In one embodiment, each state element is selected from the group further comprising a transactional state, wherein a transactional state defines a communication with a centralized support system. The centralized support system may be capable of performing at least one of verifying user account status, verifying a user personal identification number (PIN), and providing user account information. In such an embodiment, each simulated kiosk screen display may correspond to an input state element, an output state element, or a transactional state element in the workflow diagram.

Each input state may further define at least one output variable having an output variable type. The input variable type and the output variable type may both be selected from the group comprising integer, string, Boolean, floating point, globally unique identifier (GUID), card reader data, check reader data, pin pad data, and bar code data. In one embodiment, the program for controlling operation of the kiosk further comprises a standardized peripheral device interface routine if the input variable type is card reader data, check reader data, pin pad data, or bar code data. The processing element may create the standardized peripheral device interface routine using an extensions for financial services (XFS) software standard.

The conditional connector may define at least one input variable condition or at least one output variable condition, wherein the input or output variable condition defines under what condition the first state element transitions to the second state element.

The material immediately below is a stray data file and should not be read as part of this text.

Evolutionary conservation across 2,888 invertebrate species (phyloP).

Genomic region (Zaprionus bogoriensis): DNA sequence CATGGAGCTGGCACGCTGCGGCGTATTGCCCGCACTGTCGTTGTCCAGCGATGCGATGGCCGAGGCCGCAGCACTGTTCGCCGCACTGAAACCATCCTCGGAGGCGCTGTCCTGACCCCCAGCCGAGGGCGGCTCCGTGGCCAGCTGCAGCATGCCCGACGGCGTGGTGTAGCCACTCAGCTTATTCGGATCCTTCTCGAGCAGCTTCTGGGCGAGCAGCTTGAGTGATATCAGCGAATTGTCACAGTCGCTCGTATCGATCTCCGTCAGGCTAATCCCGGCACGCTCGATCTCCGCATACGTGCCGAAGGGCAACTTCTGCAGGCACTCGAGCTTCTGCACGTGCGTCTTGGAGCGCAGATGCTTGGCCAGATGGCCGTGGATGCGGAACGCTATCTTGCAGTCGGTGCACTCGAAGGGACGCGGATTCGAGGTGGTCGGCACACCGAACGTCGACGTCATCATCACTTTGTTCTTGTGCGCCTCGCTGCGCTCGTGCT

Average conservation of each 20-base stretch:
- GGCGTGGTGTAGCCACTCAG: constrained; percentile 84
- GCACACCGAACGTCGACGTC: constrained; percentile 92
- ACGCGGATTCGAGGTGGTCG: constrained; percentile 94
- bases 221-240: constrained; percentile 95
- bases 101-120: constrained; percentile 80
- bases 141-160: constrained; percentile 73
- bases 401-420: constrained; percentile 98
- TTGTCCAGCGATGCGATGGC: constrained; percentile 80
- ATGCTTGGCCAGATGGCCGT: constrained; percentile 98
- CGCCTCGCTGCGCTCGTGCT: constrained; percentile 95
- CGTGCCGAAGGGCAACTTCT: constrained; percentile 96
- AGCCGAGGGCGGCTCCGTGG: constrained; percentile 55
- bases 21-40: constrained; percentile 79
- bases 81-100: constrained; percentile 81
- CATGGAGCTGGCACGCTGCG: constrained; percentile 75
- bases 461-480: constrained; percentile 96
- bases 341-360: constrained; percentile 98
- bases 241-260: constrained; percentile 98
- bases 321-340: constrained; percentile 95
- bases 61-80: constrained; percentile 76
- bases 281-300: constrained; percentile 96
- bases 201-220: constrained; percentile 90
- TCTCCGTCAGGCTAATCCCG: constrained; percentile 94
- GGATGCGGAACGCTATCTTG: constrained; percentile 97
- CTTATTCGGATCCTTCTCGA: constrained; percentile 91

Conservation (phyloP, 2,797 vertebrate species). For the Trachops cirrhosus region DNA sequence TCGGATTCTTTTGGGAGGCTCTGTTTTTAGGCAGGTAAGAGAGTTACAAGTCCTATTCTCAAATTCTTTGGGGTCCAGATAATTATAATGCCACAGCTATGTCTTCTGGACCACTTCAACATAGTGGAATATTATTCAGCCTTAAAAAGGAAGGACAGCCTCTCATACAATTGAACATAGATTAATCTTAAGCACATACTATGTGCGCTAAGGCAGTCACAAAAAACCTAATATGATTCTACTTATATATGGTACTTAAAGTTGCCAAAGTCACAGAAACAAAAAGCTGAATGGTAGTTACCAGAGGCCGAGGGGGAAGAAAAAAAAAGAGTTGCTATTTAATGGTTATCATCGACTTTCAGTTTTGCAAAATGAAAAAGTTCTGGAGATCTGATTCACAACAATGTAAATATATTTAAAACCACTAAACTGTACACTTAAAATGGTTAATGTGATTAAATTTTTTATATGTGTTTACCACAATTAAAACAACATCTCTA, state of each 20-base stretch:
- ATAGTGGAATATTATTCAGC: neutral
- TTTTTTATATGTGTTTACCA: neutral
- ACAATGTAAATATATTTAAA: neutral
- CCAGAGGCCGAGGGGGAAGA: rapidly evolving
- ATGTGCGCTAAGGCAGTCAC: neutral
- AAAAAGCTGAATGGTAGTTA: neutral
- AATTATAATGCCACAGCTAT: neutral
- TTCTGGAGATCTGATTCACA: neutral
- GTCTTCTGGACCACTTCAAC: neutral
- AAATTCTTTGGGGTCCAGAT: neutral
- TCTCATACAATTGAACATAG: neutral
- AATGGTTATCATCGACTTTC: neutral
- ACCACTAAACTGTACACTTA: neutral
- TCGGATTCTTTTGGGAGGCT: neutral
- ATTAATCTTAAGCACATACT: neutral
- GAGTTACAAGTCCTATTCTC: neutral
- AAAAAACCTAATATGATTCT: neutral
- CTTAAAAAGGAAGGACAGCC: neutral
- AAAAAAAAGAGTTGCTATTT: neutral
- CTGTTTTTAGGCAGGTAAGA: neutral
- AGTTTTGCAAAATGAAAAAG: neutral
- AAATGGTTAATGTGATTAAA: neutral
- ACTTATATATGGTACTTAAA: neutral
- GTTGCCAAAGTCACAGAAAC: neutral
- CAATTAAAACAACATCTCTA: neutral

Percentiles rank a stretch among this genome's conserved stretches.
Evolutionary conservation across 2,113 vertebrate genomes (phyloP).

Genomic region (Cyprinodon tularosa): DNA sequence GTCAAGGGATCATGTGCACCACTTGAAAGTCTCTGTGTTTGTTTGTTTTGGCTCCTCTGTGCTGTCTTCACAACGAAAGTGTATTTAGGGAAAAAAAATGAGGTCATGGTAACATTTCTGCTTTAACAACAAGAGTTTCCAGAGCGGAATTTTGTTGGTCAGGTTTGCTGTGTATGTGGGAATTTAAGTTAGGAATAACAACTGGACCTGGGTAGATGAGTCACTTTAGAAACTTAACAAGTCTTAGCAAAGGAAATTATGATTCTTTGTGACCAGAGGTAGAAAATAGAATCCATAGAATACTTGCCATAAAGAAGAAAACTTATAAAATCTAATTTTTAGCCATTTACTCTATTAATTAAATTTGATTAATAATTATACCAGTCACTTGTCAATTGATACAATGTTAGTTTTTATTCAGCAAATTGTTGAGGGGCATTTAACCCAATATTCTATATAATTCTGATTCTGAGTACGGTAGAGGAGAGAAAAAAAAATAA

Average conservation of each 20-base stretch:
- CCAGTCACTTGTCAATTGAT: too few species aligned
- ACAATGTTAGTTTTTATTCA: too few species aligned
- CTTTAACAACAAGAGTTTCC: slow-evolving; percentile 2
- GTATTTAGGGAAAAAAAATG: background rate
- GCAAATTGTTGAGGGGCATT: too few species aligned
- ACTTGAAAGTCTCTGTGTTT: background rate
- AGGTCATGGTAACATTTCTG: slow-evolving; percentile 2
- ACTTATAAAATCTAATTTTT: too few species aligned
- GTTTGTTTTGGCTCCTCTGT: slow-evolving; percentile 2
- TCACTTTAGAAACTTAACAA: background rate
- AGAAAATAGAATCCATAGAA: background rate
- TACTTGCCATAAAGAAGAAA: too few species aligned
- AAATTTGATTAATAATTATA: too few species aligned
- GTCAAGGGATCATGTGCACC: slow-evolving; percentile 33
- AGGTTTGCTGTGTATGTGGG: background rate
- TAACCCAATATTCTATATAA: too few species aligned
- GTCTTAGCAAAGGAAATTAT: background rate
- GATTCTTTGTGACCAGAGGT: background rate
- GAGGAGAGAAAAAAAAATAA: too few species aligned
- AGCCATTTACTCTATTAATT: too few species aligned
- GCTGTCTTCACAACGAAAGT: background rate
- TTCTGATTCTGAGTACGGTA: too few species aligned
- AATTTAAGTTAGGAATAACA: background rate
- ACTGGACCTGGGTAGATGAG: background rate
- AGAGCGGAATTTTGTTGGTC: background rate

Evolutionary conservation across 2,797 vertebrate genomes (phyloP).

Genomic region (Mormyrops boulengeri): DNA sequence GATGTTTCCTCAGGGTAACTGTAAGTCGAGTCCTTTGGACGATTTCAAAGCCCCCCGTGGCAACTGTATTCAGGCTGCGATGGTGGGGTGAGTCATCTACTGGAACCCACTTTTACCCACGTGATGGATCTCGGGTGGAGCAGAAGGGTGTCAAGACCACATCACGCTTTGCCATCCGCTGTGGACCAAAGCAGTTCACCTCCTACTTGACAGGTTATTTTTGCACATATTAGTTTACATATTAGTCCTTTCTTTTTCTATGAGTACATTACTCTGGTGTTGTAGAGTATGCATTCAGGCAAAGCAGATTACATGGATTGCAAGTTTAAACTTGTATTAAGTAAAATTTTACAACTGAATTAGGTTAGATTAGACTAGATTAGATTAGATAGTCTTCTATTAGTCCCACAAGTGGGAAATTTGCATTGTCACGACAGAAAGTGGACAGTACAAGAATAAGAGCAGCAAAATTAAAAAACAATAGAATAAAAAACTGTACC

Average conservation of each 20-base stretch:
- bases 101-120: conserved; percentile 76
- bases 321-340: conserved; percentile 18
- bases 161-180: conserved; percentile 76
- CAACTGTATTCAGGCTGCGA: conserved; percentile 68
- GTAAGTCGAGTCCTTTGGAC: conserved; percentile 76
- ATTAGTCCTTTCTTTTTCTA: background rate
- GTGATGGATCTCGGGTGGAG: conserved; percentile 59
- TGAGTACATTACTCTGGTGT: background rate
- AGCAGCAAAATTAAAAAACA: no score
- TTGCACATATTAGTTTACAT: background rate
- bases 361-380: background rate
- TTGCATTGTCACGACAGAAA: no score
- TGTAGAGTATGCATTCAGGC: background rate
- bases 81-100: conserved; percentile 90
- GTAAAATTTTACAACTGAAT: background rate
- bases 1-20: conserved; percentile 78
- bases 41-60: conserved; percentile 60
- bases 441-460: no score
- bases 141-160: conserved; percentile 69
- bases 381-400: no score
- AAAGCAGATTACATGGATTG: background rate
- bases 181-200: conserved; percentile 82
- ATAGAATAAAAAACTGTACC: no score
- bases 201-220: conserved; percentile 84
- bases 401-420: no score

In addition to the system for graphically creating a program for controlling operation of a self-service kiosk as described above, other aspects of the invention are directed to corresponding methods and computer program products for graphically creating a program for controlling operation of a self-service kiosk.

BRIEF DESCRIPTION OF THE SEVERAL VIEWS OF THE DRAWING(S)

Having thus described the invention in general terms, reference will now be made to the accompanying drawings, which are not necessarily drawn to scale, and wherein:

FIG. 1 is a flowchart of the operation of graphically creating a program for controlling operation of a self-service kiosk, according to one embodiment of the invention;

FIG. 2 is an illustration of a workflow diagram created by a system for graphically creating a program for controlling operation of a self-service kiosk, according to one embodiment of the invention;

FIG. 3 is an illustration of a template for a screen display simulation created by a system for graphically creating a program for controlling operation of a self-service kiosk, according to one embodiment of the invention;

FIG. 4 is an illustration of a screen display simulation created by a system for graphically creating a program for controlling operation of a self-service kiosk, according to one embodiment of the invention;

FIG. 5 is an illustration of an actual screen display created from the simulated screen display of FIG. 4, according to one embodiment of the invention; and

FIG. 6 is a schematic block diagram of a system for graphically creating a program for controlling operation of a self-service kiosk, according to one embodiment of the invention.

DETAILED DESCRIPTION OF THE INVENTION